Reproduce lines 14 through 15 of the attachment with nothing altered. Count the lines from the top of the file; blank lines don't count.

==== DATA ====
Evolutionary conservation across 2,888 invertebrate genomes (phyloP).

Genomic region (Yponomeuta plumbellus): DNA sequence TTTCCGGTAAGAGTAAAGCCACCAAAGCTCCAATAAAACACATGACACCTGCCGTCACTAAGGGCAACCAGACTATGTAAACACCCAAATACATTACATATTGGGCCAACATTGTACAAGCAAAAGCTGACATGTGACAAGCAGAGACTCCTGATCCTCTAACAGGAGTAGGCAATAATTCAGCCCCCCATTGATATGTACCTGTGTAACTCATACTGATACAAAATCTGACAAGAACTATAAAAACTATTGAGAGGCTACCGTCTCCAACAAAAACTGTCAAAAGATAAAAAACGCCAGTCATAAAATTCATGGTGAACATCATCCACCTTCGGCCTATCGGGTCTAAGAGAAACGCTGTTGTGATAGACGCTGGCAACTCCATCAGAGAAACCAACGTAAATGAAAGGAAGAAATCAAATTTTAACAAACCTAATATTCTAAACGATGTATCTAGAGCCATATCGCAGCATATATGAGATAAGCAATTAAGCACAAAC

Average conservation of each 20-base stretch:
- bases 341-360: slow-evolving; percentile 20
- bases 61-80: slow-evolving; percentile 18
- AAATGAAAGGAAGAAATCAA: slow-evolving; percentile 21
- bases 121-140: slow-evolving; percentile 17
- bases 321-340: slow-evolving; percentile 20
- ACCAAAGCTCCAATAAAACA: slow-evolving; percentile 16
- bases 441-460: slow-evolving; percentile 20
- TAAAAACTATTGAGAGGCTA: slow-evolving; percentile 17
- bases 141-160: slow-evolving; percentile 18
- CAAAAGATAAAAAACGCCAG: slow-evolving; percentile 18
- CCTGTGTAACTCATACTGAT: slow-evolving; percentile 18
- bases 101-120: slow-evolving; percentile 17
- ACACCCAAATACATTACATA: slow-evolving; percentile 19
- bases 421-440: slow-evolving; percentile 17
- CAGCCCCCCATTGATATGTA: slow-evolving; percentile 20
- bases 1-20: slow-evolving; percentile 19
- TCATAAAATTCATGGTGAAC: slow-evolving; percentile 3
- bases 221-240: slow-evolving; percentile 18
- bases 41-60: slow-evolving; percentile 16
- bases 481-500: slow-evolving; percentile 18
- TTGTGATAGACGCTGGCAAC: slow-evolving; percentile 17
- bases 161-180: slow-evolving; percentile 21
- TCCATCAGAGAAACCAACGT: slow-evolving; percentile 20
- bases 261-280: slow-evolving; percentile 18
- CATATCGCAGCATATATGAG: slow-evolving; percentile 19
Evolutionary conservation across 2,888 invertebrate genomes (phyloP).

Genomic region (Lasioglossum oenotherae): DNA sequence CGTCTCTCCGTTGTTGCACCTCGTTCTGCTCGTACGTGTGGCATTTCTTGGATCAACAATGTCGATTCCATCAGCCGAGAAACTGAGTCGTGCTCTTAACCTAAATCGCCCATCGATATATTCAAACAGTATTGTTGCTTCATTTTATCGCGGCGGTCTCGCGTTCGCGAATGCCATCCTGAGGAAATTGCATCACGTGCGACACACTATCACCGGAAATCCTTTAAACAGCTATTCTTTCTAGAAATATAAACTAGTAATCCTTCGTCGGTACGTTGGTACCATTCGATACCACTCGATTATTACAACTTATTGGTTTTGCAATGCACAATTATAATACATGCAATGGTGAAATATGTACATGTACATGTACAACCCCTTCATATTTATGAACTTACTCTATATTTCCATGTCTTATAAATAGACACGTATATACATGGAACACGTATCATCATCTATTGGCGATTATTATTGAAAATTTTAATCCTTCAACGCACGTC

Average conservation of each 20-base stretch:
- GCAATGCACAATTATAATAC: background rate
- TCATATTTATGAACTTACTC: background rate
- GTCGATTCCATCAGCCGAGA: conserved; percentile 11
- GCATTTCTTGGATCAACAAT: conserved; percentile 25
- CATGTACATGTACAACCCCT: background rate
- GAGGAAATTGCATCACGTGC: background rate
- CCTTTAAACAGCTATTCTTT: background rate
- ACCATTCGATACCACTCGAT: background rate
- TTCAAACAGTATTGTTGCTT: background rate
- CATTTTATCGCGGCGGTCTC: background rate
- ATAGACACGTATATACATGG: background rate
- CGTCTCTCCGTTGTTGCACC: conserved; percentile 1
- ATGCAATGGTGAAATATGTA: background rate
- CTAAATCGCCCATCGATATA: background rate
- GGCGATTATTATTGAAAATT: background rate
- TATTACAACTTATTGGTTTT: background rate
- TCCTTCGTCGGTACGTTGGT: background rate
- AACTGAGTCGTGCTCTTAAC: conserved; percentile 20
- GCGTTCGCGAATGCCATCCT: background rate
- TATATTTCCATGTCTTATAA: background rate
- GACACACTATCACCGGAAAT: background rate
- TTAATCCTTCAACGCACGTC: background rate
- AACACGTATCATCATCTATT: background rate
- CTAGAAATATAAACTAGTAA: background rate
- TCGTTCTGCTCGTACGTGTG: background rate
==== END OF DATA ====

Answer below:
- CCTGTGTAACTCATACTGAT: slow-evolving; percentile 18
- bases 101-120: slow-evolving; percentile 17